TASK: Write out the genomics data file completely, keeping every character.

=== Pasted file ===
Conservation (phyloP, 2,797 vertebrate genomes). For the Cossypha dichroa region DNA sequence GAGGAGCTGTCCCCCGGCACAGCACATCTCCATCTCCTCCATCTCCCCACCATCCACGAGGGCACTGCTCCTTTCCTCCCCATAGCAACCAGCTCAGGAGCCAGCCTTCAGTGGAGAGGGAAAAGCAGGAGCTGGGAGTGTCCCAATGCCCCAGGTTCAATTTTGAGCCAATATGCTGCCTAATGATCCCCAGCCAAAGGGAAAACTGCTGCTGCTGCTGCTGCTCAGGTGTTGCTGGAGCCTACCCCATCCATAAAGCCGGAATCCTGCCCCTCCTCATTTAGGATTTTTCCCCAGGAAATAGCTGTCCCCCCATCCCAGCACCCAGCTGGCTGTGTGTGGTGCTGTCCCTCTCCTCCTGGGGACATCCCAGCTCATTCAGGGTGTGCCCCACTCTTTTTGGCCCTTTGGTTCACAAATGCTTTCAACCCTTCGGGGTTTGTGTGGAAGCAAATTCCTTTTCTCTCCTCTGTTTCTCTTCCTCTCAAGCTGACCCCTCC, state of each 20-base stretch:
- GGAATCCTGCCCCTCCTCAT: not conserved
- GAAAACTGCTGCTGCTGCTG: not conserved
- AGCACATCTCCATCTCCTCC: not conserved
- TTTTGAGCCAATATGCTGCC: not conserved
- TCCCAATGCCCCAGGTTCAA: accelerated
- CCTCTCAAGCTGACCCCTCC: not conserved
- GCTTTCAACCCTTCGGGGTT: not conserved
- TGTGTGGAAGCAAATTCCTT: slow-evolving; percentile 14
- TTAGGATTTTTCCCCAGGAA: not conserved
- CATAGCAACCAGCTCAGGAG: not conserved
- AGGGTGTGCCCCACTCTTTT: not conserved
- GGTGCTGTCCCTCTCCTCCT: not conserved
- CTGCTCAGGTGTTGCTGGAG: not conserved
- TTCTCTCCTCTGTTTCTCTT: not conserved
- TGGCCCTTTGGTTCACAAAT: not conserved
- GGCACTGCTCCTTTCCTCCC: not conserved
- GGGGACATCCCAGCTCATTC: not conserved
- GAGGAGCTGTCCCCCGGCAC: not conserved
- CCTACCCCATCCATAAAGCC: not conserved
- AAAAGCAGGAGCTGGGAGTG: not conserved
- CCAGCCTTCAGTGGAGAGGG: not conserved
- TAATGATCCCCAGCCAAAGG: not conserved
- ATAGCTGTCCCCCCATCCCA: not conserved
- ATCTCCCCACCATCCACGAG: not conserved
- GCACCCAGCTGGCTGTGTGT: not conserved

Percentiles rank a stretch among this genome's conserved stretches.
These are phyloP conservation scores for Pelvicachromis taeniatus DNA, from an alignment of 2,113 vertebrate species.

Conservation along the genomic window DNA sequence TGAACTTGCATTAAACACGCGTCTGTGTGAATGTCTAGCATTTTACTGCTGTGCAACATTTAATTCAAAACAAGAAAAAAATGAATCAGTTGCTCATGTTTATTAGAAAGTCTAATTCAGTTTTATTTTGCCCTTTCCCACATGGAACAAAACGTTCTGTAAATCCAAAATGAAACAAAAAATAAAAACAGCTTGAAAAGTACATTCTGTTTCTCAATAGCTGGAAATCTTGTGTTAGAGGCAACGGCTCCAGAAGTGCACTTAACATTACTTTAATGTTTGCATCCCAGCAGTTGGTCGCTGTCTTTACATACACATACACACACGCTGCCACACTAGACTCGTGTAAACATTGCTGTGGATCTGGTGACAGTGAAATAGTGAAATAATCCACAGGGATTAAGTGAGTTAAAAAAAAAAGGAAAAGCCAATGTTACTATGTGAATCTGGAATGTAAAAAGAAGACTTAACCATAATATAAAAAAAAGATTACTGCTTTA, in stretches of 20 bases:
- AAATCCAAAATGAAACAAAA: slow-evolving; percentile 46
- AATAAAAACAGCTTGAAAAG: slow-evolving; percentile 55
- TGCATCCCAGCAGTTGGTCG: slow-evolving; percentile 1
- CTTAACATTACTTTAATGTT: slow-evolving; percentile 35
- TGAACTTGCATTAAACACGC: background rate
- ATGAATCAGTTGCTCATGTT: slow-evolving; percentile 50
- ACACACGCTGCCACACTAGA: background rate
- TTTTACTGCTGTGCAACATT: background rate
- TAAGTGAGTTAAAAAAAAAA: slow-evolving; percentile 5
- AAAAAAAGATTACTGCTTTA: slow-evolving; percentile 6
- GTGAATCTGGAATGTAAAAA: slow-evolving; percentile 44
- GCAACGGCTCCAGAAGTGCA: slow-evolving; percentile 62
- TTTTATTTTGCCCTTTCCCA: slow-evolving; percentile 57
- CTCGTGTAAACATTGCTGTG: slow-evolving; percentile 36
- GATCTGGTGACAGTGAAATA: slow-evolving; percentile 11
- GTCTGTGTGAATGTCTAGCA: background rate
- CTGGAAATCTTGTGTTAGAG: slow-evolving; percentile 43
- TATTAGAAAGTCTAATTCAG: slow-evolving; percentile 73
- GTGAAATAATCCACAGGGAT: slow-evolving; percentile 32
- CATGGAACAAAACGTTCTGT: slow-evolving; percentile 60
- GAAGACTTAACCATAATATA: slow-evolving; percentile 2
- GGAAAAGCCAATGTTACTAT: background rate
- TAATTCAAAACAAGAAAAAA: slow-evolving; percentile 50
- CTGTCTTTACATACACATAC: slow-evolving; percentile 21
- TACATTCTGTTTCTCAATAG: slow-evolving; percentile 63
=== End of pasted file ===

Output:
Conservation (phyloP, 2,797 vertebrate genomes). For the Cossypha dichroa region DNA sequence GAGGAGCTGTCCCCCGGCACAGCACATCTCCATCTCCTCCATCTCCCCACCATCCACGAGGGCACTGCTCCTTTCCTCCCCATAGCAACCAGCTCAGGAGCCAGCCTTCAGTGGAGAGGGAAAAGCAGGAGCTGGGAGTGTCCCAATGCCCCAGGTTCAATTTTGAGCCAATATGCTGCCTAATGATCCCCAGCCAAAGGGAAAACTGCTGCTGCTGCTGCTGCTCAGGTGTTGCTGGAGCCTACCCCATCCATAAAGCCGGAATCCTGCCCCTCCTCATTTAGGATTTTTCCCCAGGAAATAGCTGTCCCCCCATCCCAGCACCCAGCTGGCTGTGTGTGGTGCTGTCCCTCTCCTCCTGGGGACATCCCAGCTCATTCAGGGTGTGCCCCACTCTTTTTGGCCCTTTGGTTCACAAATGCTTTCAACCCTTCGGGGTTTGTGTGGAAGCAAATTCCTTTTCTCTCCTCTGTTTCTCTTCCTCTCAAGCTGACCCCTCC, state of each 20-base stretch:
- GGAATCCTGCCCCTCCTCAT: not conserved
- GAAAACTGCTGCTGCTGCTG: not conserved
- AGCACATCTCCATCTCCTCC: not conserved
- TTTTGAGCCAATATGCTGCC: not conserved
- TCCCAATGCCCCAGGTTCAA: accelerated
- CCTCTCAAGCTGACCCCTCC: not conserved
- GCTTTCAACCCTTCGGGGTT: not conserved
- TGTGTGGAAGCAAATTCCTT: slow-evolving; percentile 14
- TTAGGATTTTTCCCCAGGAA: not conserved
- CATAGCAACCAGCTCAGGAG: not conserved
- AGGGTGTGCCCCACTCTTTT: not conserved
- GGTGCTGTCCCTCTCCTCCT: not conserved
- CTGCTCAGGTGTTGCTGGAG: not conserved
- TTCTCTCCTCTGTTTCTCTT: not conserved
- TGGCCCTTTGGTTCACAAAT: not conserved
- GGCACTGCTCCTTTCCTCCC: not conserved
- GGGGACATCCCAGCTCATTC: not conserved
- GAGGAGCTGTCCCCCGGCAC: not conserved
- CCTACCCCATCCATAAAGCC: not conserved
- AAAAGCAGGAGCTGGGAGTG: not conserved
- CCAGCCTTCAGTGGAGAGGG: not conserved
- TAATGATCCCCAGCCAAAGG: not conserved
- ATAGCTGTCCCCCCATCCCA: not conserved
- ATCTCCCCACCATCCACGAG: not conserved
- GCACCCAGCTGGCTGTGTGT: not conserved

Percentiles rank a stretch among this genome's conserved stretches.
These are phyloP conservation scores for Pelvicachromis taeniatus DNA, from an alignment of 2,113 vertebrate species.

Conservation along the genomic window DNA sequence TGAACTTGCATTAAACACGCGTCTGTGTGAATGTCTAGCATTTTACTGCTGTGCAACATTTAATTCAAAACAAGAAAAAAATGAATCAGTTGCTCATGTTTATTAGAAAGTCTAATTCAGTTTTATTTTGCCCTTTCCCACATGGAACAAAACGTTCTGTAAATCCAAAATGAAACAAAAAATAAAAACAGCTTGAAAAGTACATTCTGTTTCTCAATAGCTGGAAATCTTGTGTTAGAGGCAACGGCTCCAGAAGTGCACTTAACATTACTTTAATGTTTGCATCCCAGCAGTTGGTCGCTGTCTTTACATACACATACACACACGCTGCCACACTAGACTCGTGTAAACATTGCTGTGGATCTGGTGACAGTGAAATAGTGAAATAATCCACAGGGATTAAGTGAGTTAAAAAAAAAAGGAAAAGCCAATGTTACTATGTGAATCTGGAATGTAAAAAGAAGACTTAACCATAATATAAAAAAAAGATTACTGCTTTA, in stretches of 20 bases:
- AAATCCAAAATGAAACAAAA: slow-evolving; percentile 46
- AATAAAAACAGCTTGAAAAG: slow-evolving; percentile 55
- TGCATCCCAGCAGTTGGTCG: slow-evolving; percentile 1
- CTTAACATTACTTTAATGTT: slow-evolving; percentile 35
- TGAACTTGCATTAAACACGC: background rate
- ATGAATCAGTTGCTCATGTT: slow-evolving; percentile 50
- ACACACGCTGCCACACTAGA: background rate
- TTTTACTGCTGTGCAACATT: background rate
- TAAGTGAGTTAAAAAAAAAA: slow-evolving; percentile 5
- AAAAAAAGATTACTGCTTTA: slow-evolving; percentile 6
- GTGAATCTGGAATGTAAAAA: slow-evolving; percentile 44
- GCAACGGCTCCAGAAGTGCA: slow-evolving; percentile 62
- TTTTATTTTGCCCTTTCCCA: slow-evolving; percentile 57
- CTCGTGTAAACATTGCTGTG: slow-evolving; percentile 36
- GATCTGGTGACAGTGAAATA: slow-evolving; percentile 11
- GTCTGTGTGAATGTCTAGCA: background rate
- CTGGAAATCTTGTGTTAGAG: slow-evolving; percentile 43
- TATTAGAAAGTCTAATTCAG: slow-evolving; percentile 73
- GTGAAATAATCCACAGGGAT: slow-evolving; percentile 32
- CATGGAACAAAACGTTCTGT: slow-evolving; percentile 60
- GAAGACTTAACCATAATATA: slow-evolving; percentile 2
- GGAAAAGCCAATGTTACTAT: background rate
- TAATTCAAAACAAGAAAAAA: slow-evolving; percentile 50
- CTGTCTTTACATACACATAC: slow-evolving; percentile 21
- TACATTCTGTTTCTCAATAG: slow-evolving; percentile 63